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‘If his name isn’t Ian McKellen then we don’t care’: Why gay sexual assaults go unreported by the press

Anonymous Anonymous March 2, 2018

I’d just finished a report into one court case when I called the office with another I thought we should cover. An older man was being sentenced for groping multiple men in a bar toilet, grabbing their behinds while they were at a urinal and trying to force himself on them. Having got details from the court, I rang my desk and told them about the unpleasant nature of the case, the severity of his offences, and how many men were assaulted.

“Is his name Ian McKellen,” they asked. Slightly confused about the question, I told them no, it obviously wasn’t.

Their response: “Well if his name isn’t Ian McKellen, it’s not a case for us. If he’s not famous, papers don’t tend to care. Basically, it’s far too gay, and papers don’t pay for gay.”

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Working as a court reporter, this was a regular occurrence. I worked for one of Britain’s best news agencies, which specialises in covering crime. During this time, I covered in gory detail all manner of rapes, murders and terror attacks. However, when it came to gay men being sexually assaulted, the agency made a conscious choice not to cover it.

This is not a decision made by papers, nor a case of gay men and women not being sexually assaulted. It’s a matter of censorship, an editorial decision by an agency not to cover sexual assaults where the detail is gay. This was not exclusive to the agency I worked for either; these cases were generally not reported, with the general consensus that papers will not be interested in gay crimes.

 

Grindr murder Stephen Port

They have decided that stories of women being assaulted by men have value, but that people raped by someone of their own sex do not. They are deciding for the reader and public that they would not care and don’t need to know.

In my role, I found and suggested dozens of cases of gay sexual assaults, all of which were dismissed or outright ignored by my bosses. One such case involved someone being raped by another man in a gym. This case should be public interest, it was a horrific attack in a public place where unsuspecting patrons pay membership. Due to the agency policy on such cases, it was a story never told.

When cases are covered, they often only get attention because of other factors surrounding them. For example, I remember one incident of a man accused of sexually assaulting another in a hotel. Writing the story, I was told to focus on the price of the hotel rooms, its previous famous guests, and the general glamour of that part of London. The details of the offence were secondary.

In this case, the accused had grabbed the defendants penis, as well as attempting oral sex. With both acts going on for almost a minute, the defendant claimed he wouldn’t have been able to do these for as long as he did without consent. Despite this being a detail crucial to any verdict in the case, this was again removed the story due as it was “too gay”.

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This ridiculous editorial decision is not only homophobic, it prevents the reader from understanding the verdict delivered in a case. They are so afraid of gay sex that the story suffers.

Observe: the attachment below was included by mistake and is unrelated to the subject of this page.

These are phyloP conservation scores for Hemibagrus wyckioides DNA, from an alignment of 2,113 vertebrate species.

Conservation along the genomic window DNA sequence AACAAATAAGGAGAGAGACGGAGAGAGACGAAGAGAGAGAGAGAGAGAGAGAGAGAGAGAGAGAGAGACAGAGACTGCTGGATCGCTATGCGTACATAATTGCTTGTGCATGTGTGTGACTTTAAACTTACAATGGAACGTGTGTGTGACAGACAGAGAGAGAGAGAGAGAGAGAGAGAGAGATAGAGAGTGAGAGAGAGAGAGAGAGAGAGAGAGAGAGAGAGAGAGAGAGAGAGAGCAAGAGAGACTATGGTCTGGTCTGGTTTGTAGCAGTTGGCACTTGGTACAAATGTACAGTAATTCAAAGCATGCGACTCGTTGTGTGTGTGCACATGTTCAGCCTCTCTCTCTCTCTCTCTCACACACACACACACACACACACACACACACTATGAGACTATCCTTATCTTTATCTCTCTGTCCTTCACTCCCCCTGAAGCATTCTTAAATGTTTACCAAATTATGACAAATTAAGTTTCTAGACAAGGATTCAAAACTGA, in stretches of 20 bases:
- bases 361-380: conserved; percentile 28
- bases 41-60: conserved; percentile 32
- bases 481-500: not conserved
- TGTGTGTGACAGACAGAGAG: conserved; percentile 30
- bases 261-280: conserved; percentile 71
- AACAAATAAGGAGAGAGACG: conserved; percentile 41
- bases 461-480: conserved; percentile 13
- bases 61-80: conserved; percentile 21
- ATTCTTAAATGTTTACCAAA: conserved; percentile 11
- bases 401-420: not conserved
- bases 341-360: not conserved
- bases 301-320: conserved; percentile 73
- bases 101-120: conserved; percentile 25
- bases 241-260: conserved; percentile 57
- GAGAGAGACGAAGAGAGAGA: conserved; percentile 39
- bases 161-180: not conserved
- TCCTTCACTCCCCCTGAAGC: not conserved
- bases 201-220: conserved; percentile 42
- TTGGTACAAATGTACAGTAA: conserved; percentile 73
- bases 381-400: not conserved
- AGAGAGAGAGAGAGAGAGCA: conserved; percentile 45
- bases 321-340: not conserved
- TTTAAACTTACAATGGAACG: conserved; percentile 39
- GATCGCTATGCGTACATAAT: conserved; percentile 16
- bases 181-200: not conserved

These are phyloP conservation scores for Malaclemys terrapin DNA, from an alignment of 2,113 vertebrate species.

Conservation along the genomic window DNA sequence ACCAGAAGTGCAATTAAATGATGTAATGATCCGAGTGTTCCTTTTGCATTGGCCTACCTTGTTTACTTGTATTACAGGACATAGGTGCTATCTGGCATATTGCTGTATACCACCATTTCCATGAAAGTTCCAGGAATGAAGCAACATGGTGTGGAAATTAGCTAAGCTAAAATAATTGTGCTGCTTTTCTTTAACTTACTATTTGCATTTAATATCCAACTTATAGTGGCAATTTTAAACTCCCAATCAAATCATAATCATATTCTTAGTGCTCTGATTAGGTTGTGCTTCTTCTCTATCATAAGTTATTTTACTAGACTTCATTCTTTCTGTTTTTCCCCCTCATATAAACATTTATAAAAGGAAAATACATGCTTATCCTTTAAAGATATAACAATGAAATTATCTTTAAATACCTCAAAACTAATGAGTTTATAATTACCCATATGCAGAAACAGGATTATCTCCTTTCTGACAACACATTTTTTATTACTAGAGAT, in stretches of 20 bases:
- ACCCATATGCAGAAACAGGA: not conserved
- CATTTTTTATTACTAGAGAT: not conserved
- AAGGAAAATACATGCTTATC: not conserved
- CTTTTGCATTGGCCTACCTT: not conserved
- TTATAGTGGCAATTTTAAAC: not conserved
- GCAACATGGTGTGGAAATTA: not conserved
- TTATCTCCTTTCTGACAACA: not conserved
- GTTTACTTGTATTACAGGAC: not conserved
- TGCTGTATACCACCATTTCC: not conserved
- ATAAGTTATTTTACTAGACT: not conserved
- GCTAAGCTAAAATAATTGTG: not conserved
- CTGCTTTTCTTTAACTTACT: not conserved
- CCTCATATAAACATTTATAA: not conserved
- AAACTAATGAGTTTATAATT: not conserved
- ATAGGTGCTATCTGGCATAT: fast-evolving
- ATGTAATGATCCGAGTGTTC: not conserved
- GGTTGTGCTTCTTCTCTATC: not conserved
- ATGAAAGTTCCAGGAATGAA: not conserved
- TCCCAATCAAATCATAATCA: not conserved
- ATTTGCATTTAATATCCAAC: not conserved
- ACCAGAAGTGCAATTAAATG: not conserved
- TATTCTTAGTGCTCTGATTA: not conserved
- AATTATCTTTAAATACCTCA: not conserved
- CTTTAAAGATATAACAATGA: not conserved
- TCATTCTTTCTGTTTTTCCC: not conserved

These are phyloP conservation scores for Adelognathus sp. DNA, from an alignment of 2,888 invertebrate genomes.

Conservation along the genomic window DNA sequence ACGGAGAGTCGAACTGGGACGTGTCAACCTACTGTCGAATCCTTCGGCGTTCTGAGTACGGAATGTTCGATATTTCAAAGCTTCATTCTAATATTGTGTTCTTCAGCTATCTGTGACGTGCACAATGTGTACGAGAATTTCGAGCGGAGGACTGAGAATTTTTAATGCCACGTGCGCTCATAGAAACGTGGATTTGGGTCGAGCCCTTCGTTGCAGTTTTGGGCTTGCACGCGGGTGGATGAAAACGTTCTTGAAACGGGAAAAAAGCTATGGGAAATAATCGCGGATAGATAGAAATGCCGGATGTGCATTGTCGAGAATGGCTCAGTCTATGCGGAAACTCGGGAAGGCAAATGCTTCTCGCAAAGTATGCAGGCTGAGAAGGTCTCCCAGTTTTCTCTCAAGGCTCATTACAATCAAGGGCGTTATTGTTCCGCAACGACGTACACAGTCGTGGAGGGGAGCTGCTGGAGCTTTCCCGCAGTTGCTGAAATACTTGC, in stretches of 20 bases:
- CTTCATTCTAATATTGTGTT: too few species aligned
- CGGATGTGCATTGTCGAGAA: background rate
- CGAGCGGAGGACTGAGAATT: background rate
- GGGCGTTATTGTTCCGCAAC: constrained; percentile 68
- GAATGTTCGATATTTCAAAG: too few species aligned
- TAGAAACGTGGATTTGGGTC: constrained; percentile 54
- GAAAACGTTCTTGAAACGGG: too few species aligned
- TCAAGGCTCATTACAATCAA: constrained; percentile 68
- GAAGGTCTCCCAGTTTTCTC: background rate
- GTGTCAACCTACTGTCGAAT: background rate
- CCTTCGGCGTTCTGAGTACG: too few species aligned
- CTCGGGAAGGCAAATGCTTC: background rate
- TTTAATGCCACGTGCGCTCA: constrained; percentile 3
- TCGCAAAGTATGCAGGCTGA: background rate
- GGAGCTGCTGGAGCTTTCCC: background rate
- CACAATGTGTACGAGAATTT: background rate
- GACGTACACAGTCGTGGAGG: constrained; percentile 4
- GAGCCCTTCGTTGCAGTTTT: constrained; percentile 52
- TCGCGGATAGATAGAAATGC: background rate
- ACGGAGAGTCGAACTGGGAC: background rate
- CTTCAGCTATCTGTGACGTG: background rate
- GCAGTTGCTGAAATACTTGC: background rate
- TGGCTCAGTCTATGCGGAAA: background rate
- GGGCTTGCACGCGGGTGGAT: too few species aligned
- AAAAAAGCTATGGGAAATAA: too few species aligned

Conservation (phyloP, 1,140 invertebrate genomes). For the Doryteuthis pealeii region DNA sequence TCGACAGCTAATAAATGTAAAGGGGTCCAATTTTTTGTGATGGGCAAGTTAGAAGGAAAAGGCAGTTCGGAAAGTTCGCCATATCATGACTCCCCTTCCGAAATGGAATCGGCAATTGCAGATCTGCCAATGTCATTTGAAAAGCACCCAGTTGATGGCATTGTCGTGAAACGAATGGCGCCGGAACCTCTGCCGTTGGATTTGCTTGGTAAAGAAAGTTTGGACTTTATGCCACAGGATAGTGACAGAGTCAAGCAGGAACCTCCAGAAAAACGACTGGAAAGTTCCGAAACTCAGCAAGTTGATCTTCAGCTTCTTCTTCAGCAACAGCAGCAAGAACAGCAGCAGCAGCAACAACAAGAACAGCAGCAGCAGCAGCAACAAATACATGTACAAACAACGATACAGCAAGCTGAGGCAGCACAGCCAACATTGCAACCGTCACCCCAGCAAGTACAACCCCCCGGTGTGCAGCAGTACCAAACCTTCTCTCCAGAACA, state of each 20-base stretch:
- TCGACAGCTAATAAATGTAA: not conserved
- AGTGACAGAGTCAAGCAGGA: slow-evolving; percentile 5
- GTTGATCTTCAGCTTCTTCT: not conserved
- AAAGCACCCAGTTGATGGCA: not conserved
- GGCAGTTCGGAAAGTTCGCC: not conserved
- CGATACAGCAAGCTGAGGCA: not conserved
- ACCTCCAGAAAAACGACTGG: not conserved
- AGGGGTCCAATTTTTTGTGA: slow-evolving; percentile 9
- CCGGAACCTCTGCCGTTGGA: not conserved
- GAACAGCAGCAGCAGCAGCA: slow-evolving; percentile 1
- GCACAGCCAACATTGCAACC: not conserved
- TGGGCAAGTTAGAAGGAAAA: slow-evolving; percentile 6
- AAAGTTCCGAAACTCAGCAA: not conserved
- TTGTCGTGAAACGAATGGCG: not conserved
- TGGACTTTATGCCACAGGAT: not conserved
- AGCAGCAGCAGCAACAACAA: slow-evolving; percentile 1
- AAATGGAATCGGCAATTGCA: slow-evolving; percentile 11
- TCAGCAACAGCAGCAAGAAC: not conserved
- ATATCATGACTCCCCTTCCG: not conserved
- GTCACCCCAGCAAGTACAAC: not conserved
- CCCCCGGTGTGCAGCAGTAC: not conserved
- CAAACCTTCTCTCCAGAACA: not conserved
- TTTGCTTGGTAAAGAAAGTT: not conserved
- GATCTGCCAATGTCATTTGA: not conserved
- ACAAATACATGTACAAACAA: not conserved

Remarkably, this decision over what is and isn’t ok to report also extends to anal sex. I have reported on women being orally raped, tortured and even killed, but the mention of anal is still seen as a taboo. The thought is that readers will wince at the very notion and lose interest in the story. I once asked why we always neglected to mention when rapes were anal.

“It’s just a bit much isn’t it?” I was told. “Besides, the papers will just take it out anyway. Nobody wants to have to read that.”

This would come in the same week stories would be sent out on killers melting their victims’ bodies in acid, or mothers who strangled their children with a bag.

Of course, there have been a few cases too big to ignore, such as Stephen Port. Born in Southend, Port killed at least four men after drugging and raping them. Reported everywhere, the case was then used by my bosses to justify not reporting less serious gay assaults and rapes shortly after.

“Papers have had enough gay lately, nobody will be interested,” was that particular verdict. These incidents are always happening but the news agency somehow finds a reason not to report it.

Disgustingly, this does not extend to criminality involving lesbian women. Agencies respond to the prospect of women sexually or violently assaulting each other with glee. This is not because they value women more, but the opposite. Reporters would be asked to find pictures of them, or go along and hope.

“Could be a great story if they are hot,” was a regular message from my bosses.

“Papers love a catfight story”.

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They find the concept of men groping men too obscene to cover but rush to letch over women in the same situation.

Court reporting is a vital aspect of justice. It allows the judiciary to be held to account and exposes criminals to the public. Most importantly, it encourages other victims to come forward.

The cascade of allegations against Harvey Weinstein and Kevin Spacey are proof of this. Without these cases being reported, gay men will not have a #metoo moment. They will not see others abused and be ready to talk about it. Without the cases being reported, a victim may not see someone else has accused their abuser, encouraging them to come forward.

These stories are happening, and the media is making a conscious decision to look the other way.

More: Crime, Grindr, murder, sexual assault, Stephen Port

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